United States and Mexico

Equinix eyes new datacenters, acquisitions

Bnamericas Published: Friday, May 07, 2021
Equinix eyes new datacenters, acquisitions

US interconnection and datacenters group Equinix plans to accelerate the expansion and construction of datacenters in Latin America while looking to expand its footprint through acquisitions.

“We are underway in our expansion in Mexico and we continue to advance expansions in other markets as well. It’s a big year for us here in Latin America,” Jon Lin, president for the Americas region, told BNamericas.

The company is spending around US$190mn on datacenters in Brazil and Mexico. 

Of the total, US$54mn are going to the second expansion phase of the MX2 site in Mexico City, with completion scheduled for the third quarter.

Equinix entered the Mexican market following the US$175mn acquisition of three datacenters from Mexico’s Axtel in January 2020. They serve the Mexico City and Monterrey metro areas. 

The two datacenters – MX1 and MX2 – that serve the Mexico City metro are located in Querétaro. Both are carrier-neutral facilities with multiple diverse fiber entry points that include five network service providers operating within each datacenter.

“The acquisition of Axtel datacenters provided us a good base to start with in Mexico. We see a lot of market opportunity in Mexico, both in land acquisition as well as extension of datacenter in that market, both for retail business and for hyperscale customers.”

Hyperscale facilities host the infrastructure of major public cloud providers ( AWS, Google, Microsoft, Oracle) that require lots of space and energy in strategic locations. 

Another US$136mn was committed to the expansion or construction of datacenters in Brazil: US$59mn for the completed third expansion phase of SP4; US$25mn to the third phase of SP3 (also completed) and US$52mn for the first expansion phase of SP5, scheduled to be completed by the third quarter. 

SP5 will be the company's first hyperscale datacenter in Latin America. Equinix also has two datacenters in Rio de Janeiro.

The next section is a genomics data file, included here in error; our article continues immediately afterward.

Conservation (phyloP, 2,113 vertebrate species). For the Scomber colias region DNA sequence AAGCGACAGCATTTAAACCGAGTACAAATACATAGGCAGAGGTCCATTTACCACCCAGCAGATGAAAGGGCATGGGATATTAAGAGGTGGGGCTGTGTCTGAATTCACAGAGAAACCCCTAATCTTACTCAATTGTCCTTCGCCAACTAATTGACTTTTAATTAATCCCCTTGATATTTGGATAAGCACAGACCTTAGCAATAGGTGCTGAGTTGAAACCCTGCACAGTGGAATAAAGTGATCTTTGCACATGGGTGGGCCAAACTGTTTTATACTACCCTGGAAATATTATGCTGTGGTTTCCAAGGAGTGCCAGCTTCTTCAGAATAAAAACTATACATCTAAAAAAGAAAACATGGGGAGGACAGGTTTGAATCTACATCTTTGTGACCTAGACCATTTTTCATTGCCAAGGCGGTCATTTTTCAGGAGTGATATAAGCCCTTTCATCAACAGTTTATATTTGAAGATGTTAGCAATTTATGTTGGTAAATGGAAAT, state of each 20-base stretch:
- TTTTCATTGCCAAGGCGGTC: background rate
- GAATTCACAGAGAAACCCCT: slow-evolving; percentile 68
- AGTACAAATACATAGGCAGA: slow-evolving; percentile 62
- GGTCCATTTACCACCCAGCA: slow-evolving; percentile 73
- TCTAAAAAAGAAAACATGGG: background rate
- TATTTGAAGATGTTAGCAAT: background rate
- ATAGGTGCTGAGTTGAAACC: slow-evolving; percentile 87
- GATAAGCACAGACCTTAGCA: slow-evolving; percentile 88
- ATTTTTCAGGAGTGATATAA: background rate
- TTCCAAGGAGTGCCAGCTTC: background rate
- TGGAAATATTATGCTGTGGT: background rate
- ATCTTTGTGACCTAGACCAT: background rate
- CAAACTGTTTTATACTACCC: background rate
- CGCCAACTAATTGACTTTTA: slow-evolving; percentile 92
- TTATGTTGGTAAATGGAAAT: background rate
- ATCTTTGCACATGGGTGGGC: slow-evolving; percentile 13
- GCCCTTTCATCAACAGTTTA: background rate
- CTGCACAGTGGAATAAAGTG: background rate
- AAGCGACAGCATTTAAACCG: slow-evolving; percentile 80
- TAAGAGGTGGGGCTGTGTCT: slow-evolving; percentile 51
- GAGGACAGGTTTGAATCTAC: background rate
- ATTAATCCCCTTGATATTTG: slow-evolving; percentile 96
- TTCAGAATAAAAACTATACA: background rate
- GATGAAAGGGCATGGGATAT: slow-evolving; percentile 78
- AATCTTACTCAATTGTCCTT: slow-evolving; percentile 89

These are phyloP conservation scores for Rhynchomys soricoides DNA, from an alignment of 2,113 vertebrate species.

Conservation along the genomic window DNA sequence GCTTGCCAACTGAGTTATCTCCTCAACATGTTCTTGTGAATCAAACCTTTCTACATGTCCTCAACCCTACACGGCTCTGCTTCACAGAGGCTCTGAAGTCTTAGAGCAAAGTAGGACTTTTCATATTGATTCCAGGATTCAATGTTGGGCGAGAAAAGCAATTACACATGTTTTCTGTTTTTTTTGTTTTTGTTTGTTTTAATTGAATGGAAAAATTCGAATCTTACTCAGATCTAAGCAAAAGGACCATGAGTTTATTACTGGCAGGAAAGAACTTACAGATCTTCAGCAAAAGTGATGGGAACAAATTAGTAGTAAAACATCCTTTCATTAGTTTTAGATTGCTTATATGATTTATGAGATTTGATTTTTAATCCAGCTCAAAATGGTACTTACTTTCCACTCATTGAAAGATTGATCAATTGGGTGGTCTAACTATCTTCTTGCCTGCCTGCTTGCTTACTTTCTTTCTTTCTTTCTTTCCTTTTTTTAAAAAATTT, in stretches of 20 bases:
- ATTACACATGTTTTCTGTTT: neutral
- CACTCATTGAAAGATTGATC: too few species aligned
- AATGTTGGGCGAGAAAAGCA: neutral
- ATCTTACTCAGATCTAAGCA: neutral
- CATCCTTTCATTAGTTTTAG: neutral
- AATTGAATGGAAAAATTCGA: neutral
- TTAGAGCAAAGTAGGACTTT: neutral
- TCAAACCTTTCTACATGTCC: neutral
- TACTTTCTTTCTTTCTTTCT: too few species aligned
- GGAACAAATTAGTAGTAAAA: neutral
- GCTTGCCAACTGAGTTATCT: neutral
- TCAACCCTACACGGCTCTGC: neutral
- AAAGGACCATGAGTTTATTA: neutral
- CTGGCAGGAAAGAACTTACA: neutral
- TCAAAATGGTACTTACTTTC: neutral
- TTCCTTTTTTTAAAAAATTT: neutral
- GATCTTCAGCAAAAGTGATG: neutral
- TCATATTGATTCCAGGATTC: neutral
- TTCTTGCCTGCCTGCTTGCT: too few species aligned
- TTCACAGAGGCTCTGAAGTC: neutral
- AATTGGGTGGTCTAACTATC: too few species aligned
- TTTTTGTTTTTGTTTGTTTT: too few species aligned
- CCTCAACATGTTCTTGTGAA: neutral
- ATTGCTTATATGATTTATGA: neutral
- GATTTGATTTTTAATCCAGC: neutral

The company is also planning a second datacenter in Colombia to go with its existing facility in Bogota.


The DataCenter Map lists 150 active datacenters in Latin America under the collocation model in which corporates rent the space to host their own servers. Brazil has 63 of them, followed by Chile and Argentina, with 14 each; while Mexico has 12.

Chile has seen a surge in datacenter and submarine systems projects recently, but the market is not a priority for Equinix at the moment.

“For us, the question is: ‘Do we want to invest in a new market like Chile or double down in Mexico and in São Paulo?’ We continue to watch Chile and Buenos Aires and a couple of additional markets, but we are focused on the markets where we already operate,” says Lin.

Lin says Equinix does not break down its Americas revenues by market, “but LatAm is one of the highest-growth areas for our business.”

Globally, Equinix reported US$1.6bn in revenues in Q1, up 10% year-over-year. Americas accounted for 45% of the total. Around 75% of its recurring revenues worldwide come from collocation.

According to a report by research firm Aritzon, the Latin American datacenter market is expected to reach US$780bn in investments by 2026, for a 7.6% compound annual growth rate in the period, with 214MW in capacity and a surface area of 1mn square feet.

Equinix’s latest Global Interconnection Index (GXI) sees interconnection growing at a compound annual growth rate of 50% in Latin America from 2019 to 2023. 

The company claims to have been selected as an interconnection partner for more than 40 submarine cable projects. One of the latest deals was signed with Brazil's GlobeNet for the anchoring of the Brazil-Argentina Malbec cable in the SP2 and SP4 datacenters in São Paulo.

Equinix estimates that the LatAm undersea systems will require more than US$1bn in new investments over the next three years.

The company is providing connectivity to the BRUSA, Curie, Globenet’s Festoon, Monet, Ellalink, SACS and Seabras-1 cables. It is also in talks to power ARBR, Aurora, Deep Blue, GOLD, Junior, SAIL and SAIX.

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